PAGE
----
Although S. torvum is by far the most widespread of these, many other species can be equally or more important locally, and local floras or expertise may be needed to confirm identification. Some examples include S. incanum in Africa, S. sodomeum in Australia, New Zealand, and the USA, S. carolinense in the USA, S. paniculatum and several others in Brazil, illustrated by Lorenzi, 1982 and S. dubium in the Middle East.
Prevention and ControlTop of page Cultural Control
Seedlings may be hand pulled when the soil is wet, otherwise the plants need to be dug or grubbed out to remove the upper root from the soil either by hand or mechanical cultivation.
Seedlings can be controlled in pasture with 2,4-D (Henty and Pritchard, 1975; Chadhokar, 1976). Australian registrations for the control of S. torvum are restricted to 2,4-D + picloram (Hamilton, 1997).
No work has been attempted to establish biological control agents for S. torvum, since it is too closely related to many useful crops and ornamentals.
ReferencesTop of page
Anon., 1998. Bibiografica Floristica Siciliana. World Wide Web page at http://www.herganet.it/florisicula.ct/Biblio.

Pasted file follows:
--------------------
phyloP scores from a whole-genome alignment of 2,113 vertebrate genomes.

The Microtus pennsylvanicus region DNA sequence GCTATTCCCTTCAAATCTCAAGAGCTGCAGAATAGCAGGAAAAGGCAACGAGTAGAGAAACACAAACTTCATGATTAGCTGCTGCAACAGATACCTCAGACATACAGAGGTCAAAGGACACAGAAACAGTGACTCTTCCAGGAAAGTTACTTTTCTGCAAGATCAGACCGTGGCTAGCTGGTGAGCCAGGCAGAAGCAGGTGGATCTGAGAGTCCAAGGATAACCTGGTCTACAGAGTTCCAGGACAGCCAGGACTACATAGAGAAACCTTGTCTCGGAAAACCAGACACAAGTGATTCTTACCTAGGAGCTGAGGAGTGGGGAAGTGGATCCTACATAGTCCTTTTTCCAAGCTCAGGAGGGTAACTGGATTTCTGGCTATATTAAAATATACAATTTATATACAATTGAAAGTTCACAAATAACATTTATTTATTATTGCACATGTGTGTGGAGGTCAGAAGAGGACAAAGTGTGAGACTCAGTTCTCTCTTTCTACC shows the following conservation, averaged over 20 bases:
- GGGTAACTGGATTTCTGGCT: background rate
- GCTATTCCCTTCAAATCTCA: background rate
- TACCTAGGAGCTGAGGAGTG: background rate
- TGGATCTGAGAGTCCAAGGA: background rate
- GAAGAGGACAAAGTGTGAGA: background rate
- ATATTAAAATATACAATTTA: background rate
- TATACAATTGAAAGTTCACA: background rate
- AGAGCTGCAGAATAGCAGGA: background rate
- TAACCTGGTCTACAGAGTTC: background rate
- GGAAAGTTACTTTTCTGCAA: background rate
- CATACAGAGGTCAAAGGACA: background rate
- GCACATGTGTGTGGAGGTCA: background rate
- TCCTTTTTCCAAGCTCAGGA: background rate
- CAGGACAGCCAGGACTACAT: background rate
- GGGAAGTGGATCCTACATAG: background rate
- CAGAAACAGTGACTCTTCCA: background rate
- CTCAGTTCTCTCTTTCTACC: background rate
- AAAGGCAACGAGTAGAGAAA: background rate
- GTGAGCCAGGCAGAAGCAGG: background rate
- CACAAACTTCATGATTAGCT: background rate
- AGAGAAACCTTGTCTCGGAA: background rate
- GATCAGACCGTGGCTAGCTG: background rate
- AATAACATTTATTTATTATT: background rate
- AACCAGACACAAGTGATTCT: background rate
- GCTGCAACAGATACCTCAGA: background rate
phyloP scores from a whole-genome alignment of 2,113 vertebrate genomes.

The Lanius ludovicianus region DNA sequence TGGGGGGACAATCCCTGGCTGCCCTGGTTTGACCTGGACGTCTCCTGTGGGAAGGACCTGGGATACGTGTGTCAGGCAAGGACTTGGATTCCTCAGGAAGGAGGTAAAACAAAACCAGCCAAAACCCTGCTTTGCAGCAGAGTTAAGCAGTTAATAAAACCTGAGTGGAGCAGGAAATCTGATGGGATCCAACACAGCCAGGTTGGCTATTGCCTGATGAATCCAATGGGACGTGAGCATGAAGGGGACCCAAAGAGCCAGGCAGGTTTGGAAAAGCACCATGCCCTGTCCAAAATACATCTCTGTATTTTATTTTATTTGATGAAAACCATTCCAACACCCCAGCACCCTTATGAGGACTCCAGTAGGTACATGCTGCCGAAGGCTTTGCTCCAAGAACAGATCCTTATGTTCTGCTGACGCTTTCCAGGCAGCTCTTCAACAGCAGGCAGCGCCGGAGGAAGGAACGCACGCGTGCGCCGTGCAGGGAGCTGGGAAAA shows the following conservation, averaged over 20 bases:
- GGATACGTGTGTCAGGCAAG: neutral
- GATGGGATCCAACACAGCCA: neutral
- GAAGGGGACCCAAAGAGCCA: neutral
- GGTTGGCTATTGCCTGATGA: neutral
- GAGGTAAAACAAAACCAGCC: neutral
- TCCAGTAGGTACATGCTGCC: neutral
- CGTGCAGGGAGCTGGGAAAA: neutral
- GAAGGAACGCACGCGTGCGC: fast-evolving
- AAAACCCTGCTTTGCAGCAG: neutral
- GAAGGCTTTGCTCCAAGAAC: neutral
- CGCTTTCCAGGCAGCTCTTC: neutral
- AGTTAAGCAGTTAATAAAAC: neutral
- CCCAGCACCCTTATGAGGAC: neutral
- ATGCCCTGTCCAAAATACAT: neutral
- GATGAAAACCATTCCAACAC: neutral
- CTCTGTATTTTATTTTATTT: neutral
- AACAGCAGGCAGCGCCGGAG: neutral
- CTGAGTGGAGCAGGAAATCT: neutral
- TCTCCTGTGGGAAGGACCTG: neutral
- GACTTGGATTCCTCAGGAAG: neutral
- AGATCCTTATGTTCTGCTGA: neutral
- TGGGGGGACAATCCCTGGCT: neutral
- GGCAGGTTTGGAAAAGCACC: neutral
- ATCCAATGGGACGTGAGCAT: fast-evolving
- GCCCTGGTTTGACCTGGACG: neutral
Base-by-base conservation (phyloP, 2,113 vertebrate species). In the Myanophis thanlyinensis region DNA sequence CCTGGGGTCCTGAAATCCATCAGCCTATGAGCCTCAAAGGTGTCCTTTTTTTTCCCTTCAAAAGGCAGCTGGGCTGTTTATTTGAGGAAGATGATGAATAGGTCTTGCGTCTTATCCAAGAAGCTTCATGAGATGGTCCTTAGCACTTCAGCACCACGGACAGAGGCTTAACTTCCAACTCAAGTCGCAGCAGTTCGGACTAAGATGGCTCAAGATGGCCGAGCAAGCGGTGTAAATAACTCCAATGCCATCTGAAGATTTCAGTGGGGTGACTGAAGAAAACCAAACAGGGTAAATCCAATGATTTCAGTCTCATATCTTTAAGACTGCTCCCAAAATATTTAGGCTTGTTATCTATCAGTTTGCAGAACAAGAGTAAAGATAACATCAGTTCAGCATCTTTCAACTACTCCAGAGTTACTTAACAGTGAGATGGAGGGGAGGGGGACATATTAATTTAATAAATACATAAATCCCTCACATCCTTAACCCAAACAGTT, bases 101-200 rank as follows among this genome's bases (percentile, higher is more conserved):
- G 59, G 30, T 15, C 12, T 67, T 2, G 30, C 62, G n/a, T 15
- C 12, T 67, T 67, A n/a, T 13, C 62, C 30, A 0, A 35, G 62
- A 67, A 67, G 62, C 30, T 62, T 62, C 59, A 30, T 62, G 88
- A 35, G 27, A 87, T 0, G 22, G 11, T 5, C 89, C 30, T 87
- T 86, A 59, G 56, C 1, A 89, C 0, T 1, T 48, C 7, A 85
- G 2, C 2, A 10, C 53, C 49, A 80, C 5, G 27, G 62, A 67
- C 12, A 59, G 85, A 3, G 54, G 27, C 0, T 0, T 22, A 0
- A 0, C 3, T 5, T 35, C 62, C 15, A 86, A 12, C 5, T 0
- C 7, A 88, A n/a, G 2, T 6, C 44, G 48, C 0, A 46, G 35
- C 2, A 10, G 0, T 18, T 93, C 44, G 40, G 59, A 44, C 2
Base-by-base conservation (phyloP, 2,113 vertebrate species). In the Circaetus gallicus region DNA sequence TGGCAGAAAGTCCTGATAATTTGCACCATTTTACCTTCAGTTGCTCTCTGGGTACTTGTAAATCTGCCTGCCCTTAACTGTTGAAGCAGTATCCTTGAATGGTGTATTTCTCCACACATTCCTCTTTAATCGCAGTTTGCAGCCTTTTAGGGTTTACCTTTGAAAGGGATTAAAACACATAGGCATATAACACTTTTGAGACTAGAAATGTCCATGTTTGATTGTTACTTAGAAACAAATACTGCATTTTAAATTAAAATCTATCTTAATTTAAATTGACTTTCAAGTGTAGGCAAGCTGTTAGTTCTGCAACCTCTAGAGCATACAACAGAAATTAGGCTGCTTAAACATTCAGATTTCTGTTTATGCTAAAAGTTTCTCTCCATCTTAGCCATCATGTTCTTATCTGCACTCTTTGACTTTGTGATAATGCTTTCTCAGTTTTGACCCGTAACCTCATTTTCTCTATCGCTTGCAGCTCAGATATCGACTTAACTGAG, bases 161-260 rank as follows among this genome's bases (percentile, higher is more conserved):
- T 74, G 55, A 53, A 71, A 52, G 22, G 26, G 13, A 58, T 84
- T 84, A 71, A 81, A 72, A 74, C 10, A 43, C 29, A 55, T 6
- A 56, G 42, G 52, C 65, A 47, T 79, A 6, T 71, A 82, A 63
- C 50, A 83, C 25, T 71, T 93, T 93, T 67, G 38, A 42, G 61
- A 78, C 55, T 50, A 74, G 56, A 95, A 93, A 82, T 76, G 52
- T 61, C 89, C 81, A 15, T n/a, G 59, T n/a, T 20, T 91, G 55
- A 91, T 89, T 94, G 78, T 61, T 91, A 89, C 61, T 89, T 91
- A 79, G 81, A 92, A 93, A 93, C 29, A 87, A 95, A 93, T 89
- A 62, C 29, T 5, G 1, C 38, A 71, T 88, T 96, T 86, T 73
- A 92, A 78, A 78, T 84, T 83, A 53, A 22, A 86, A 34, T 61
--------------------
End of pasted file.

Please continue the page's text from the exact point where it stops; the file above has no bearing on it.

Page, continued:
Anon., 1998. Maurutius Country Report. Indigenous Plant Genetic Resources. World Wide Web page at http://web.icppgr.fao.org/CR/cr/maur/2.
Backer CA, 1973. Atlas of 220 weeds of sugar-cane fields in Java. In: van Steenis CGGJ, ed. Handbook for the cultivation of sugar-cane and manufacturing of cane sugar in Java. Vol. 7: Atlas (final instalment). Pasuruan, Indonesia: Indonesian Sugar Experiment Station
Breedlove DE, 1998. Floristic list for Mexico. IV. Flora of Chiapas. World Wide Web page at http//www.ibiologia.unam.mx/publicaciones/lfl4
EPPO, 2014. PQR database. Paris, France: European and Mediterranean Plant Protection Organization. http://www.eppo.int/DATABASES/pqr/pqr.htm
Fournet J, 1973. Anthracnose of eggplant in the Antilles II. Methods of control. Annales de Phytopathologie, 5(1):15-25